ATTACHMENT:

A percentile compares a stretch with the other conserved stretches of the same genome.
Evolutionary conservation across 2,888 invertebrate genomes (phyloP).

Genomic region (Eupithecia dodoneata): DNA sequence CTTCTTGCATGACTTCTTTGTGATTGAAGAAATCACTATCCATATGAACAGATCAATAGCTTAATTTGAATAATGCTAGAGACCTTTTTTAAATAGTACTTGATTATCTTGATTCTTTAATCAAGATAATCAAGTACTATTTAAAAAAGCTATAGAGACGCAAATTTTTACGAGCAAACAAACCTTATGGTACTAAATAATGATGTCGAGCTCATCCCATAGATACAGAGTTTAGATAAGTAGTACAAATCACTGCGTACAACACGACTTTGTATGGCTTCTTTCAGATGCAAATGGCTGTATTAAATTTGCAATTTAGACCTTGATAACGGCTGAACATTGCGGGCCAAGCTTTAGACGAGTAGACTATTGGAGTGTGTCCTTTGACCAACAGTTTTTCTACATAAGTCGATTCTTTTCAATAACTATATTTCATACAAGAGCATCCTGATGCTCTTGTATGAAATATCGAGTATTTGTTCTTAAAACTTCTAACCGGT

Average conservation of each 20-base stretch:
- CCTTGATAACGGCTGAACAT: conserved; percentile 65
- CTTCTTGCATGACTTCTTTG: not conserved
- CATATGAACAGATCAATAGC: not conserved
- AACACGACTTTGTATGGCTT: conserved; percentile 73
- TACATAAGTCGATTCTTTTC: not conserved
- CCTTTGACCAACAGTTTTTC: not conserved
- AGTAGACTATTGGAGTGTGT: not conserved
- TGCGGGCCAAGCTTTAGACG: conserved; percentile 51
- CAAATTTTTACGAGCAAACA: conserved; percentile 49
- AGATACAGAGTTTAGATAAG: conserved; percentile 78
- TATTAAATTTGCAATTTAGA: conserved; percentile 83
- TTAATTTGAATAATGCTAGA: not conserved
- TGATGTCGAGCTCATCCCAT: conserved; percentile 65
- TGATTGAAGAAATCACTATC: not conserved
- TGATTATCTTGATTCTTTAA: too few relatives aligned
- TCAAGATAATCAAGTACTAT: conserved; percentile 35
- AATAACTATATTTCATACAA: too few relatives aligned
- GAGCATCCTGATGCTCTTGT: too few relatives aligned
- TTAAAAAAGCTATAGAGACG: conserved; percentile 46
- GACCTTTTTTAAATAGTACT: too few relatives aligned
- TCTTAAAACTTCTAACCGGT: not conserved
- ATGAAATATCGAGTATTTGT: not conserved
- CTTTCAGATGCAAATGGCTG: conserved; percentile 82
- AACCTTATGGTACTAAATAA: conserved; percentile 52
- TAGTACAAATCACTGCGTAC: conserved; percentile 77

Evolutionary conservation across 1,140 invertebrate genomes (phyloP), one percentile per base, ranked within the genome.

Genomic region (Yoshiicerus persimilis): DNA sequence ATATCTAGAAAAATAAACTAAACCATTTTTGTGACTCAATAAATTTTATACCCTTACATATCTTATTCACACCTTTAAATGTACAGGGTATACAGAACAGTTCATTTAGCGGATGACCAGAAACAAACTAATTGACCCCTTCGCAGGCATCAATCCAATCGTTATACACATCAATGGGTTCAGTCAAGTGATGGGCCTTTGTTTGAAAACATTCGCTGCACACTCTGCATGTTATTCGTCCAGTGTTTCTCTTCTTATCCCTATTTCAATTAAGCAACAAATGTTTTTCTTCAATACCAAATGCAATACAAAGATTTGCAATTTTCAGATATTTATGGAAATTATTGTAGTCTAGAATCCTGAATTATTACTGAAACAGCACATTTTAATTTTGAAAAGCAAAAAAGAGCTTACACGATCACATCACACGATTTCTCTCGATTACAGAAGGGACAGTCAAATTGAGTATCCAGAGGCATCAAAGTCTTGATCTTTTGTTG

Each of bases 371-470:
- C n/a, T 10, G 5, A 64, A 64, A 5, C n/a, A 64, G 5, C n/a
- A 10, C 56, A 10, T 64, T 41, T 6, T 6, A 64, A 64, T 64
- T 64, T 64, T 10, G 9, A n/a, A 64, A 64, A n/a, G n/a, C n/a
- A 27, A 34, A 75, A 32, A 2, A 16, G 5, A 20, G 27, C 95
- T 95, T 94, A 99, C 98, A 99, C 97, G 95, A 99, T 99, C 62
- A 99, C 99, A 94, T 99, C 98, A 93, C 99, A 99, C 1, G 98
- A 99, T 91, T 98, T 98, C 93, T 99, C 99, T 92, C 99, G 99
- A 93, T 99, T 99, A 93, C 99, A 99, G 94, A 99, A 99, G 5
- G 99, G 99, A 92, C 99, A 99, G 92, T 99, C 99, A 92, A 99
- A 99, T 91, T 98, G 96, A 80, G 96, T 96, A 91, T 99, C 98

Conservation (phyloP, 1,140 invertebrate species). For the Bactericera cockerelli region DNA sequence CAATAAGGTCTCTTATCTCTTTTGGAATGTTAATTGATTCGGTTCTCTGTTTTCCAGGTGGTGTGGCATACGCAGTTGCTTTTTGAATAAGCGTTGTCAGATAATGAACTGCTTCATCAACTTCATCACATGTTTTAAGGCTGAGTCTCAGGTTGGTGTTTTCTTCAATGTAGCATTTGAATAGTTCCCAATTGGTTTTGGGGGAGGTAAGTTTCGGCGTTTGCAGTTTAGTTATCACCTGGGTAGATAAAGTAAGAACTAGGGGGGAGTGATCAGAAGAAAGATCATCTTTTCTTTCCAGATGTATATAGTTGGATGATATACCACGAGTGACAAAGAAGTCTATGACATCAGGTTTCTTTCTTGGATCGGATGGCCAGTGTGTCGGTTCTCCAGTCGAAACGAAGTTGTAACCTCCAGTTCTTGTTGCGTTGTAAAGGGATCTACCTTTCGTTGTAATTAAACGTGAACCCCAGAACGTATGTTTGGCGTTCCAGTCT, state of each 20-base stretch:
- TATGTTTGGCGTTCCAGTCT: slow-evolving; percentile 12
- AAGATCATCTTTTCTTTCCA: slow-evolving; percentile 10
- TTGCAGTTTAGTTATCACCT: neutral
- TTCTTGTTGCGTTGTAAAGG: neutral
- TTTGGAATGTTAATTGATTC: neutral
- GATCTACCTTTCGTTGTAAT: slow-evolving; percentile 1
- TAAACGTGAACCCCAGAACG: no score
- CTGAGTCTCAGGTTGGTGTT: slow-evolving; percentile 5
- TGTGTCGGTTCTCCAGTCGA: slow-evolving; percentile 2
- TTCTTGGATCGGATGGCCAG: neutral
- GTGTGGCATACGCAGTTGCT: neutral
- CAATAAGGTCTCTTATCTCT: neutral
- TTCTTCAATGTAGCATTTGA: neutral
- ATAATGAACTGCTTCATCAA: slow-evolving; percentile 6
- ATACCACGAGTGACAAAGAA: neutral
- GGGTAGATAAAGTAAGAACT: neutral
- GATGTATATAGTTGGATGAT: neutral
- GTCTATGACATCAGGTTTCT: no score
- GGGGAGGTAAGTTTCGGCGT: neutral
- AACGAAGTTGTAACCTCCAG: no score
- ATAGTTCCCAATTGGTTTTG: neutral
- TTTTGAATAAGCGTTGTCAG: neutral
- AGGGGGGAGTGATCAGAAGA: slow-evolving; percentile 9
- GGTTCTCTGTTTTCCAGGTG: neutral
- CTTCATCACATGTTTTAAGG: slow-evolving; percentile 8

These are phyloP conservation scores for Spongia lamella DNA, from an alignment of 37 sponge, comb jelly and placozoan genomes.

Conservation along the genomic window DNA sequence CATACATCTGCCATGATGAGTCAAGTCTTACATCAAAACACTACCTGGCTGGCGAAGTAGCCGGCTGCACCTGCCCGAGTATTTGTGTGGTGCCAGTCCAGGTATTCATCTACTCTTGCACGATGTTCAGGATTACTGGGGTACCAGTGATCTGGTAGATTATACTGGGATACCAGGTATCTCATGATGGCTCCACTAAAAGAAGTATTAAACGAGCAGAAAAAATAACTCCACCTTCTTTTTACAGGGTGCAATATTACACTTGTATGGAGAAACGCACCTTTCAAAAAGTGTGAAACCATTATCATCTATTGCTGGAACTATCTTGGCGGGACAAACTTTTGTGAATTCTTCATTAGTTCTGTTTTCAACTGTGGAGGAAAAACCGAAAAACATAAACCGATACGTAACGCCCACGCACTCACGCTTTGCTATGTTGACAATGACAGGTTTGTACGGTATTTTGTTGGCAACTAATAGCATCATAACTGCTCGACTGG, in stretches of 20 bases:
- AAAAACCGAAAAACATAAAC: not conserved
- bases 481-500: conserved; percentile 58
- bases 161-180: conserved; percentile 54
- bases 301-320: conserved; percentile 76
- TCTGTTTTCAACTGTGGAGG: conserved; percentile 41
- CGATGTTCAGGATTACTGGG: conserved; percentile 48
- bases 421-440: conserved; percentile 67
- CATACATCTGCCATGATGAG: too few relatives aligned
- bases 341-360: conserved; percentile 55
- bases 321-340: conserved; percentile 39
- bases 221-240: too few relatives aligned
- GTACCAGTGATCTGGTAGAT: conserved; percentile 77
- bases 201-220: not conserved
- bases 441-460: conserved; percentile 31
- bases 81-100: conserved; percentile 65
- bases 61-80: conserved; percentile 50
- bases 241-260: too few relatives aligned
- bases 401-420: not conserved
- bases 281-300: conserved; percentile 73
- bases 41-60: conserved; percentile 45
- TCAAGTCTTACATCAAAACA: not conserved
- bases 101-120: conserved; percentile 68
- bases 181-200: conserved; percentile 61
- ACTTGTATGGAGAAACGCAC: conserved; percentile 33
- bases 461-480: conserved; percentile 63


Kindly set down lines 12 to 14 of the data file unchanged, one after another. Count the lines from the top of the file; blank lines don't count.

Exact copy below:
- TGCGGGCCAAGCTTTAGACG: conserved; percentile 51
- CAAATTTTTACGAGCAAACA: conserved; percentile 49
- AGATACAGAGTTTAGATAAG: conserved; percentile 78